Further Recommendation:  Why not form your own constitution in your home?  You most likely have rules established in your house.  Why not let your kids in on the fun by creating a “constitution” and having everyone in the household sign it?  You can list the rules of your home, sign it, and hang it in your house like you would with the Constitution.  This helps your kids feel like the rules are also theirs because they got to sign them.  And they are more likely to adhere to the rules because they got to sign to agree to them.

The Pilgrims/The First Settlers.  We all know the story of the pilgrims in America.  So you can teach your kids about it.  You can even teach them about the first true settlers in America: the Vikings.  You don’t have to delve into the muddy history of the pilgrims or of the Vikings.  But explaining our early ancestors in the United States, before it became the colonies, and about the first Thanksgiving will help kids understand the holiday more.  Spend some time explaining the holiday, letting your kids create something for the holiday, explaining the food choices, and whatnot is a great option for this.

Further recommendation:  Why not have your children study the first Thanksgiving and/or dress up as Pilgrims?  Have them create a cornucopia and discover the symbolism behind the various Thanksgiving-related items we see everywhere.  As an added bonus, your kids may become more interested in the holiday after learning more about it while they learn the history of the United States.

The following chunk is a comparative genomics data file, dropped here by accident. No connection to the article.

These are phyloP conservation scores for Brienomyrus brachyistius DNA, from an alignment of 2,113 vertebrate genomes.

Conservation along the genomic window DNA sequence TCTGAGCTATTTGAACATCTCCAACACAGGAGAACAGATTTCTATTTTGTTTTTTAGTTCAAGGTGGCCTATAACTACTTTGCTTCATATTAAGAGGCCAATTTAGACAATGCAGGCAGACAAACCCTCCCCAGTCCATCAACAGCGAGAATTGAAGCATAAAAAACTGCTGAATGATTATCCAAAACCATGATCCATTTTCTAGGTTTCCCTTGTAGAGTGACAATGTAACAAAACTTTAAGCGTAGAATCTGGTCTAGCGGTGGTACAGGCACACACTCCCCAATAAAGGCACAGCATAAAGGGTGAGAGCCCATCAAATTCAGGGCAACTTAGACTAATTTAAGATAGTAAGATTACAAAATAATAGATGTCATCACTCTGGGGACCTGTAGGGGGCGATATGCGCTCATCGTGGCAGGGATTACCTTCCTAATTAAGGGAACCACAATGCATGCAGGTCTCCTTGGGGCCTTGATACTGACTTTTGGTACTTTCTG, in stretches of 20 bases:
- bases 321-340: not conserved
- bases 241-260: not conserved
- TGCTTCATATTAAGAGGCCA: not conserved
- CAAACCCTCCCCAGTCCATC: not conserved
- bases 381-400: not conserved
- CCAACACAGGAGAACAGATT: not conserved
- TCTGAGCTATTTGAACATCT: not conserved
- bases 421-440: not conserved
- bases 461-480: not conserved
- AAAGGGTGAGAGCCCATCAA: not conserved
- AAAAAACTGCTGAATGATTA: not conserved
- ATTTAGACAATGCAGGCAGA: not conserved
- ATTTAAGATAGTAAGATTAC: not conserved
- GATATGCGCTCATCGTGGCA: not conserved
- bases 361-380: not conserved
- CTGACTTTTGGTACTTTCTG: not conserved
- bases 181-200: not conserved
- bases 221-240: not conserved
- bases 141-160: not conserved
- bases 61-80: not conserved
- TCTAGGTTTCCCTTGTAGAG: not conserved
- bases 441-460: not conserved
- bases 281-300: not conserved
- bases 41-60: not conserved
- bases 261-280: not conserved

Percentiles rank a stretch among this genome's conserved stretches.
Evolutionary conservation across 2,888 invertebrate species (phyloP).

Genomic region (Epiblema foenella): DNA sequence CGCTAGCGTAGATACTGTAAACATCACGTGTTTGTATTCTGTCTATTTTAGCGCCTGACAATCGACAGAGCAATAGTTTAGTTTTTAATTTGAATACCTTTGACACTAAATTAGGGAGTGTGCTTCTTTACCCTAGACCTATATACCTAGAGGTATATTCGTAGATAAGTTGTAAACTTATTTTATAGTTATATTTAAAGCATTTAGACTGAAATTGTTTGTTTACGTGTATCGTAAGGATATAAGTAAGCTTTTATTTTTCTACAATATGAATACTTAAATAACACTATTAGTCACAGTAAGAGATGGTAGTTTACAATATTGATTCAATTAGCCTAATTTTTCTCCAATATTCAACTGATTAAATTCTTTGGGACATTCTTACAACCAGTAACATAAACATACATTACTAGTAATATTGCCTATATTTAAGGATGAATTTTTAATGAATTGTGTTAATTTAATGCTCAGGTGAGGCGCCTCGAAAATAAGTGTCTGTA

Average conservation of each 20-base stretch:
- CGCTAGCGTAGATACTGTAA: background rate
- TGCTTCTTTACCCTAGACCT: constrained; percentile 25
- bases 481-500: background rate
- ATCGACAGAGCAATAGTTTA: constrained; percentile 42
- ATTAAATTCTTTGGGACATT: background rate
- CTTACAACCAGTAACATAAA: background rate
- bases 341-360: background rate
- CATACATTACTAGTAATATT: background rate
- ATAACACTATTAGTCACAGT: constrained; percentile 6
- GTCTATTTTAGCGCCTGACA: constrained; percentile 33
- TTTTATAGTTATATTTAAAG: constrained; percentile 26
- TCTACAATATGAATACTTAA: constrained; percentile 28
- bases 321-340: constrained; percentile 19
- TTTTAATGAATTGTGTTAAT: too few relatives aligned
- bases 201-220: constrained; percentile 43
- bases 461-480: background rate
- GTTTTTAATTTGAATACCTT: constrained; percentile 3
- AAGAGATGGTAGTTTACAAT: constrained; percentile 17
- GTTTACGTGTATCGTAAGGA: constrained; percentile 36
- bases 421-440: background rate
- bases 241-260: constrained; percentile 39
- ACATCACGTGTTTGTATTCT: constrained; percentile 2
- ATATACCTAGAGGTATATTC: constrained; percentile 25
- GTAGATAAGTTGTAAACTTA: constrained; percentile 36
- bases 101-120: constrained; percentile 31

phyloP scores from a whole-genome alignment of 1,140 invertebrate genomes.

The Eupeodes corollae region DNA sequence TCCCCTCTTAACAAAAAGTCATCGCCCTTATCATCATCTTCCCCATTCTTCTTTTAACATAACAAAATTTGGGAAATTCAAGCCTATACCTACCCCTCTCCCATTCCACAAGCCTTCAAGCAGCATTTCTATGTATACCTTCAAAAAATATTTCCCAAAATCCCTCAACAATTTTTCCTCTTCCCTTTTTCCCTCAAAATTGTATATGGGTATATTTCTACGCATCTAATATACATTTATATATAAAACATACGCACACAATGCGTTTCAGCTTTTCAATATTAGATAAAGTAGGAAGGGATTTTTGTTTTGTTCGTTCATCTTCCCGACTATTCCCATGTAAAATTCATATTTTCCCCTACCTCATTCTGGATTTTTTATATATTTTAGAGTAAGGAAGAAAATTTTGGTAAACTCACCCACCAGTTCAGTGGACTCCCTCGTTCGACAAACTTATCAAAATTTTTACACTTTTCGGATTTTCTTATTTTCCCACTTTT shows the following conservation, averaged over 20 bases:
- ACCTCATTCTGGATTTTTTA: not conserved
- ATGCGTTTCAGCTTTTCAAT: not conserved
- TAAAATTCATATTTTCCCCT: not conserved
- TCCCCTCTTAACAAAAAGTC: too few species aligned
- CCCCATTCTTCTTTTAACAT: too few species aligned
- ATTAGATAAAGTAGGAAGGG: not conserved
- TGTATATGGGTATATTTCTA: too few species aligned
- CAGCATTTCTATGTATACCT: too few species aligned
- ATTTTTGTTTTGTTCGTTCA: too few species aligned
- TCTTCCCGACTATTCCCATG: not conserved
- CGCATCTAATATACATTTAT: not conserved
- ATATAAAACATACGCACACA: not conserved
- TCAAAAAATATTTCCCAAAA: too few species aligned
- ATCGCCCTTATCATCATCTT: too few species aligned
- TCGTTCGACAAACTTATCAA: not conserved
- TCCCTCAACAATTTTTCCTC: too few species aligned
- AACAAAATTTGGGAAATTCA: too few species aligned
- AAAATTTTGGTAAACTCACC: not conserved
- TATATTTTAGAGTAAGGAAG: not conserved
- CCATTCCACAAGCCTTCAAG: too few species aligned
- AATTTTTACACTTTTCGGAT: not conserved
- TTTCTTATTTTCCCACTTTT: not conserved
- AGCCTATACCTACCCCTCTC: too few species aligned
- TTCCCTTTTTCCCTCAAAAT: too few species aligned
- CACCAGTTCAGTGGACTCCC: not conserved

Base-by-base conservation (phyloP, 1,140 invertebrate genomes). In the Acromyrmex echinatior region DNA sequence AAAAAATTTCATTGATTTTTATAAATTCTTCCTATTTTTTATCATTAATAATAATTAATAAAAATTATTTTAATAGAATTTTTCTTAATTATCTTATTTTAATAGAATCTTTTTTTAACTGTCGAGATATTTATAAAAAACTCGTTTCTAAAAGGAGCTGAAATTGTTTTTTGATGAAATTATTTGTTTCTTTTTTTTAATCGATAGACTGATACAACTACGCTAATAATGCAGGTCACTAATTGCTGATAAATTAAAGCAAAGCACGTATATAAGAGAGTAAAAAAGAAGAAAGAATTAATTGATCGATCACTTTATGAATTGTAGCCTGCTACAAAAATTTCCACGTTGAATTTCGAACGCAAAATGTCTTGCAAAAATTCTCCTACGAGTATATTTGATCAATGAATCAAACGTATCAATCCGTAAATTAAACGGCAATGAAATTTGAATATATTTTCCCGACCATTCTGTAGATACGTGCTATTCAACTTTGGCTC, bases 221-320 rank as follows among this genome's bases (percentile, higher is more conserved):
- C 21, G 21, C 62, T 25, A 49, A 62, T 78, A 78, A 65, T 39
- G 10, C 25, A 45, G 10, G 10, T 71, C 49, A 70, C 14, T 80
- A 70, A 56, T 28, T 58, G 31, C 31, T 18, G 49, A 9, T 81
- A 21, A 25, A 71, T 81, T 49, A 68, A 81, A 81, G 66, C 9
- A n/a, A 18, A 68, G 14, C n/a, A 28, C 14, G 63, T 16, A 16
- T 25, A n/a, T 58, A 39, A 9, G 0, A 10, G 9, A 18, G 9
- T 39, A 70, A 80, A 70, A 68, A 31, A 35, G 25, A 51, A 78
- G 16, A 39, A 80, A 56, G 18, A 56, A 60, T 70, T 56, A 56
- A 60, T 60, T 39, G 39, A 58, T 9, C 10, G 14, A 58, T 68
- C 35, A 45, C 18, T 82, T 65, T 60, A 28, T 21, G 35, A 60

Various Crafting Projects.  Although you may not feel you want the mess of paint and crafts in your home, this is a fabulous time to break out the crafts and let the kids go to town!  Set up newspapers on your tables, put on painting clothes, and set out a few crafting ideas for them.  I highly recommend letting them create a seasonal art book that contains their arts and crafts.  Give them a stack of old magazines to find pictures to add to their artwork, lay out some paint and other art mediums like crayons or pencils, add a little glue and they can occupy themselves for hours!

Further recommendation:  Why not let your kids choose some place holders or card holders for names to craft for your Thanksgiving table?  Find a few via Pinterest or Google, let your kids pick them out, get the supplies, and let them make enough for your guests (plus a few for last minute additions).  Not only will they stay busy but they will also feel included in the holiday set up and festivities.  It’ll make them feel important to craft something so prominent for your table, and your guests will most likely love the inclusion of kids in your decor.  It you’re feeling really brave, you could also let them create your centerpiece or tablescape for your table on Thanksgiving.

So, these are just a few suggestions for your own kids during this stressful time in your house.  I hope this will help you keep your kids occupied in between the holidays.

Until next time,